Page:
Creative Speech Therapy Activities To Do at Home
Are you looking for creative speech therapy activities to do at home? Speech and language can be targeted anywhere, any time. The best and easiest way to target speech and language without interrupting your day is to target them during daily activities. Some examples of daily activities where you can target speech and language is:
- Bath time
- Meal time (at home and/or restaurants)
- Bed time
- While getting dressed
- In the car
- At the grocery store
- During play
The possibilities are endless!
Some examples explained:
- Name objects seen in pictures.
- Answer questions (who, what, where)
- Retelling parts of the story
- Sequencing: children can talk about steps in their bedtime routine (i.e., First we put on our pajamas, then we brush our teeth, last we read a book, etc.). They can also sequence parts of a story.
- Singing: parents can sing lullabies during bed time. There is strong evidence that singing can support language development.
- Name the foods they are eating
- Give your child a little bit of food/snack, which encourages them and gives them an opportunity to ask for “more”
- Describe foods (i.e., temperature, texture, size, taste, colors)
- Involve them in meal prep. Cooking is really fun and there are tons of opportunities to target language while cooking (i.e., following directions, naming objects/foods, naming actions).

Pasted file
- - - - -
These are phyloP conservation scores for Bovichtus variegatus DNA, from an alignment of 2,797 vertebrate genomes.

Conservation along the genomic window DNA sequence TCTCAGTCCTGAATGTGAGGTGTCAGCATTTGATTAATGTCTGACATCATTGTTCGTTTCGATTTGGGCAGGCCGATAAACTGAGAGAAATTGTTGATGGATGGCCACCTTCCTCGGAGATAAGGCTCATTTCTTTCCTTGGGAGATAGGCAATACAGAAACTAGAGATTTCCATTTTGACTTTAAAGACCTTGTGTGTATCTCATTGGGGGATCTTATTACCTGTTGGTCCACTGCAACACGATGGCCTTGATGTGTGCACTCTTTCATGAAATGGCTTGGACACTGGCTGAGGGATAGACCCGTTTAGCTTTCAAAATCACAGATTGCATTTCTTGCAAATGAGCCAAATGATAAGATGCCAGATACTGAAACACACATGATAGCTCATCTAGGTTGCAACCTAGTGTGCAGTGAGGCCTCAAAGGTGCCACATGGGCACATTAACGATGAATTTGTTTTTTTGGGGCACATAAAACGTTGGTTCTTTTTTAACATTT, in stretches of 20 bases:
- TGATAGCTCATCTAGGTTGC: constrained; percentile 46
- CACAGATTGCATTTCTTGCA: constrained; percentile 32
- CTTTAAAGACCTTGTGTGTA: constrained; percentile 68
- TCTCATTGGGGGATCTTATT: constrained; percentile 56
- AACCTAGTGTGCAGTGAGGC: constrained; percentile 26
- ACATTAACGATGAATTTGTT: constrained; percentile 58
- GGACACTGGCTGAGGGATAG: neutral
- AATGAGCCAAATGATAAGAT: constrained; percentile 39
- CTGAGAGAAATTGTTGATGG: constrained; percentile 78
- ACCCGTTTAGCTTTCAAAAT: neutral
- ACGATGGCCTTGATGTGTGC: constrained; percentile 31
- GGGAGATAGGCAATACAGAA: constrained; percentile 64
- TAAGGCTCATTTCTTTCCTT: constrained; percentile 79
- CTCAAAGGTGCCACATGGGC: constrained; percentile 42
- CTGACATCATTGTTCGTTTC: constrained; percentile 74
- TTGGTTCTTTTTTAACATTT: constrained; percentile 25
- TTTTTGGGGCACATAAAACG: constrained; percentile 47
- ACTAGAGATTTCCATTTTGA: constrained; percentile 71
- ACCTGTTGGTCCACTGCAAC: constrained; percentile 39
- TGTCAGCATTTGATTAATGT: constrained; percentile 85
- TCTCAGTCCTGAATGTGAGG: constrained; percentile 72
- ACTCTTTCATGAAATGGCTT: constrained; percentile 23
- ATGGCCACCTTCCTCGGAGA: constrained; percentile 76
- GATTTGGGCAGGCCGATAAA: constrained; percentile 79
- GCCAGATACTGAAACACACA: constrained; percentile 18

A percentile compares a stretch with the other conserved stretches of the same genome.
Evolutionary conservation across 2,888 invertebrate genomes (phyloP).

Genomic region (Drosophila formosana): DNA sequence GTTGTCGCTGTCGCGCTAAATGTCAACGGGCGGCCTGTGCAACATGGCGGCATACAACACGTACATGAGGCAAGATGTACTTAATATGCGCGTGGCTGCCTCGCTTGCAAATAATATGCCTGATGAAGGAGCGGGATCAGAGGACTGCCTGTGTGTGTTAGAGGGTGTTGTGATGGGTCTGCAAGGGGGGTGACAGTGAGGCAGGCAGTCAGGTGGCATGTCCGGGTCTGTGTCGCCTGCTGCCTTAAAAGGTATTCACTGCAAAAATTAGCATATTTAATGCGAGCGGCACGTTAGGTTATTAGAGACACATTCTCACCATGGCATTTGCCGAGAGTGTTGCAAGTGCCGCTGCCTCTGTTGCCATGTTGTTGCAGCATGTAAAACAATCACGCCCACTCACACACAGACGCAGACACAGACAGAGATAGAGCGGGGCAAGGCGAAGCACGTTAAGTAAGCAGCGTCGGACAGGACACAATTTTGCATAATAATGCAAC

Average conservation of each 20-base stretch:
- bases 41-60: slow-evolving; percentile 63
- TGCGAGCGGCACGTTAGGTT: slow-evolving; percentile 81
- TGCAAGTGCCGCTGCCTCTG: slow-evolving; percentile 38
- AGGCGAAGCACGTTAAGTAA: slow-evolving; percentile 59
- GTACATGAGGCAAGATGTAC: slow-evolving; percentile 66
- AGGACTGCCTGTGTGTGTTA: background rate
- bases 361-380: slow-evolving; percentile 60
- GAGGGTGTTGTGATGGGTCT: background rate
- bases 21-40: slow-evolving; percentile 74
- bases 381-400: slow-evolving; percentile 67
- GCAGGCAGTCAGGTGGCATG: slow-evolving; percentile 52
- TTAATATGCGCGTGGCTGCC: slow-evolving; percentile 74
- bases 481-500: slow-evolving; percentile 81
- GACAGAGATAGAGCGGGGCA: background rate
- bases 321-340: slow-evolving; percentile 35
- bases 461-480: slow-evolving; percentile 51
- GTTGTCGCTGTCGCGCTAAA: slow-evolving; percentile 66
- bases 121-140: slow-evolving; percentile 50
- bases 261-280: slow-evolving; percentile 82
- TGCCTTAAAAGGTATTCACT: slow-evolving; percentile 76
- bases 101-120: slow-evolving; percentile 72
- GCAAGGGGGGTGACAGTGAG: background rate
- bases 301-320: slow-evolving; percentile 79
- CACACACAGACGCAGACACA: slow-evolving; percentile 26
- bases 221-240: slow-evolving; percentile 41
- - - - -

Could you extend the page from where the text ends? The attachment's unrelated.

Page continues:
- Following directions while setting the table (i.e., give me the fork, put your plate on the table, etc.).
At the Grocery Store:
- Plan a meal together. Help them make a list of items they will need and talk about how you will make it.
- Play I-spy in the aisles. Give your child a few hints to see if they can find the item.
- Find the speech sounds. For example, if your child is learning to say “s”, have a contest to see who can find the most “s-words”. Say each s-word as you find it (e.g. “syrup starts with S!”)
Speech and Language therapy should be fun for your kiddos! At Kids Place Pediatric Therapy, our pediatric trained speech and language pathologists work with children through fun activities to improve their speech, their ability to follow directions, their ability to communicate verbally and nonverbally, and their social communication skills. We use a family-centered, goal-oriented plan to help children become effective communicators.